I can't speak for Gerrit but certainly there has been some problematic behavior on the Mailing lists, IRC and even Phabricator. As I said elsewhere though I don't think this document is the right direction. It's a solution looking for a problem. We already have too many conflicting policies and guidelines in place now, it seems more logical to just include conduct in these off wiki areas under existing policies. Currently the argument is made that X doesn't apply because it's off wiki (Mailing lists, IRC, Phabricator, etc.) however I think the communities, the WMF and the movement would be better served to simply state that these things do fall under Wiki policy as long as the areas represent participation by some are of the WMF. So if the Wiki policy says X, then X also applies to IRC and the Mailing lists as well. Although there are differences that would need to be clarified, this would make a lot more sense than creating a new Code of Conduct that no one will follow or enforce evenly and fairly. Reguyla (talk) 16:56, 25 March 2016 (UTC)
@MZMcBride: I'm not talking about hypotheticals. The Developer Relations team (before Engineering Community Team) has received dozens of reports, and we continue receiving them. Sometimes we find situations of inappropriate behavior, and we act on them directly. I agree with the CoC draft where it says that reporters and those reported deserve confidentiality and this is why I won't share details. I'm pretty sure that contributors who have been long enough in Phabricator or Gerrit have seen cases of inappropriate behavior. We are not inventing a problem here.--Qgil-WMF (talk) 20:52, 26 March 2016 (UTC)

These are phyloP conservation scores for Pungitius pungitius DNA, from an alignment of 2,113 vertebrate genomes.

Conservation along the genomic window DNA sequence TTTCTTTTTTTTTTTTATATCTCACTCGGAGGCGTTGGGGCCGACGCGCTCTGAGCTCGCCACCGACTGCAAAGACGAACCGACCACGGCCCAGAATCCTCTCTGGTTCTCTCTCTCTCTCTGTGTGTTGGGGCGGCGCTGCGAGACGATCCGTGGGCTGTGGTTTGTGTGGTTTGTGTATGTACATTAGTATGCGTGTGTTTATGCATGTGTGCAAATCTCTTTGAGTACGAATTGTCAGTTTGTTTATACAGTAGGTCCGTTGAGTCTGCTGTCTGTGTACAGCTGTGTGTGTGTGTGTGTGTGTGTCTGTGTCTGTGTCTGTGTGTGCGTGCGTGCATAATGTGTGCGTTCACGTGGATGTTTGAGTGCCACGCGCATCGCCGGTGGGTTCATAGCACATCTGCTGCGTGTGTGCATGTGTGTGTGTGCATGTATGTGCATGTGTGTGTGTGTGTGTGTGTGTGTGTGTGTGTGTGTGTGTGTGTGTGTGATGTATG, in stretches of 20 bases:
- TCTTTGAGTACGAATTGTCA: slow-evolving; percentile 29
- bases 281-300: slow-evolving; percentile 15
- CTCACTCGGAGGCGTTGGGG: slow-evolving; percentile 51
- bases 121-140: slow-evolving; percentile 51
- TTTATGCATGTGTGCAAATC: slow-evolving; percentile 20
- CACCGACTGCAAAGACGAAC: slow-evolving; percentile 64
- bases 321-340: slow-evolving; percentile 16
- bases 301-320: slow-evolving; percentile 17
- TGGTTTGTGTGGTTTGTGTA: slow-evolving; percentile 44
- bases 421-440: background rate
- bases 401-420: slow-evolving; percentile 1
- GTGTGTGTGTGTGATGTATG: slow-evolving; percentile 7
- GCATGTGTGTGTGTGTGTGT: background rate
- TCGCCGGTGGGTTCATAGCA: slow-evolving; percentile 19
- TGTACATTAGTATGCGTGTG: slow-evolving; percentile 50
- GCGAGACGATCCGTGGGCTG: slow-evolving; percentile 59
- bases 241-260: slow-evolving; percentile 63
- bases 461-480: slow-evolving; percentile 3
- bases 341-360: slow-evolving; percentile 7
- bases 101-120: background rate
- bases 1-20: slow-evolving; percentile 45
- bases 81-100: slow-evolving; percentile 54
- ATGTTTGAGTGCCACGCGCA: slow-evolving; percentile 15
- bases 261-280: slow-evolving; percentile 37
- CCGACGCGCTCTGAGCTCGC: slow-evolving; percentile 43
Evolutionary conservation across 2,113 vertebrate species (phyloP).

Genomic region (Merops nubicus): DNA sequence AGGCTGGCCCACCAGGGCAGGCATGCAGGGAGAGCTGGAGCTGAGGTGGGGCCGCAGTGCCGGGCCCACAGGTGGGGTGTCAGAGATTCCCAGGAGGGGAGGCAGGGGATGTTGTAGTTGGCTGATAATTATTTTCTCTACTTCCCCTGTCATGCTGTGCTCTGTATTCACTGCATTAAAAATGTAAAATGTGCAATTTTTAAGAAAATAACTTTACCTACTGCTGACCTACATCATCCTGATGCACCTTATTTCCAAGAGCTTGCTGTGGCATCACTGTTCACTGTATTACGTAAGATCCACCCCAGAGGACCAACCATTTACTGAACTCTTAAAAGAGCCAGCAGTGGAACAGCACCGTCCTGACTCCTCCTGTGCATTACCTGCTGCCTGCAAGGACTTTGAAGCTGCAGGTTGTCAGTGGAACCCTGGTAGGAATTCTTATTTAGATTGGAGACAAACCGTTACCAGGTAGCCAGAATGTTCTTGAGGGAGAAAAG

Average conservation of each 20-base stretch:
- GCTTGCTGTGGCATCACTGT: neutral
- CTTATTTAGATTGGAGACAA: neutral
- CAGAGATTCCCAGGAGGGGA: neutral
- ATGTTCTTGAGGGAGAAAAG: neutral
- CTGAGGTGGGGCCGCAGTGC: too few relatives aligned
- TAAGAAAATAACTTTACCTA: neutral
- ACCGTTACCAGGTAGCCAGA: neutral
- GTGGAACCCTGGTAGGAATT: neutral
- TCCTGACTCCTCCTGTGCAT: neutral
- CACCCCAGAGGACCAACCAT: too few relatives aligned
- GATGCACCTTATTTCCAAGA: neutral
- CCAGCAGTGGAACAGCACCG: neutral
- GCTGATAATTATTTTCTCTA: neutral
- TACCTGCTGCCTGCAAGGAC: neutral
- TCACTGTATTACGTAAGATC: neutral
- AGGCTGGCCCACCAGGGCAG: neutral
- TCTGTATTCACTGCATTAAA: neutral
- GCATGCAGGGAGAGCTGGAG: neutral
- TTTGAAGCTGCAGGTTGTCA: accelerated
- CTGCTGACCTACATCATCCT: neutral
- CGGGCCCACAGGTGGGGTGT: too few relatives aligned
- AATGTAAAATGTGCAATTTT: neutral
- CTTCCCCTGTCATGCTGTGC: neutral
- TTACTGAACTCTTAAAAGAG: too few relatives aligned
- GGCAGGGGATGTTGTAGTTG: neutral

Hi Qgil-WMF. I don't believe that a reasonable and fair discussion can be had if one side refuses to provide any evidence for its extraordinary claims. When pressed for specific examples, you're unable to provide any. How can anyone involved in this discussion then evaluate potential solutions to a problem that's left intentionally undefined?
It seems quite clear to me that the burden of proof rests on the people making claims of such rampant harassment that a MediaWiki-specific arbitration committee is needed. You cannot ask others to prove a negative. I follow Gerrit, Phabricator, and the technical mailing lists fairly closely. If you're receiving dozens of complaints, surely you can provide a few specific examples for the people on this talk page who are asking, repeatedly, for you and others to substantiate your claims. Particularly in the context of forums such as Phabricator and Gerrit, how often are there problems requiring attention and how often are the current set of processes and procedures insufficient? --MZMcBride (talk) 03:18, 28 March 2016 (UTC)
@MZMcBride: Quim was explaining what motivated him to support this work. If you think he might be lying, well -- you're entitled to think that, but it is neither here nor there. Harassment is common in online communities. Given this background, even if you think harassment is something that only happens elsewhere, it is still important to send a signal to current and would-be members of our community that we don't consider harassment acceptable, and that we have protocols and processes in place for dealing with it. --Ori Livneh (talk) 04:35, 28 March 2016 (UTC)
Hi Ori Livneh. I think in the context of discussing new protocols and processes for specific forums such as Gerrit and Phabricator, we must examine actual problems happening within those forums. Then, any potential solution to these actual problems can be measured against the problems themselves. Whether Quim is a liar is irrelevant: I believe in verifiability, not truth. That's a core wiki principle.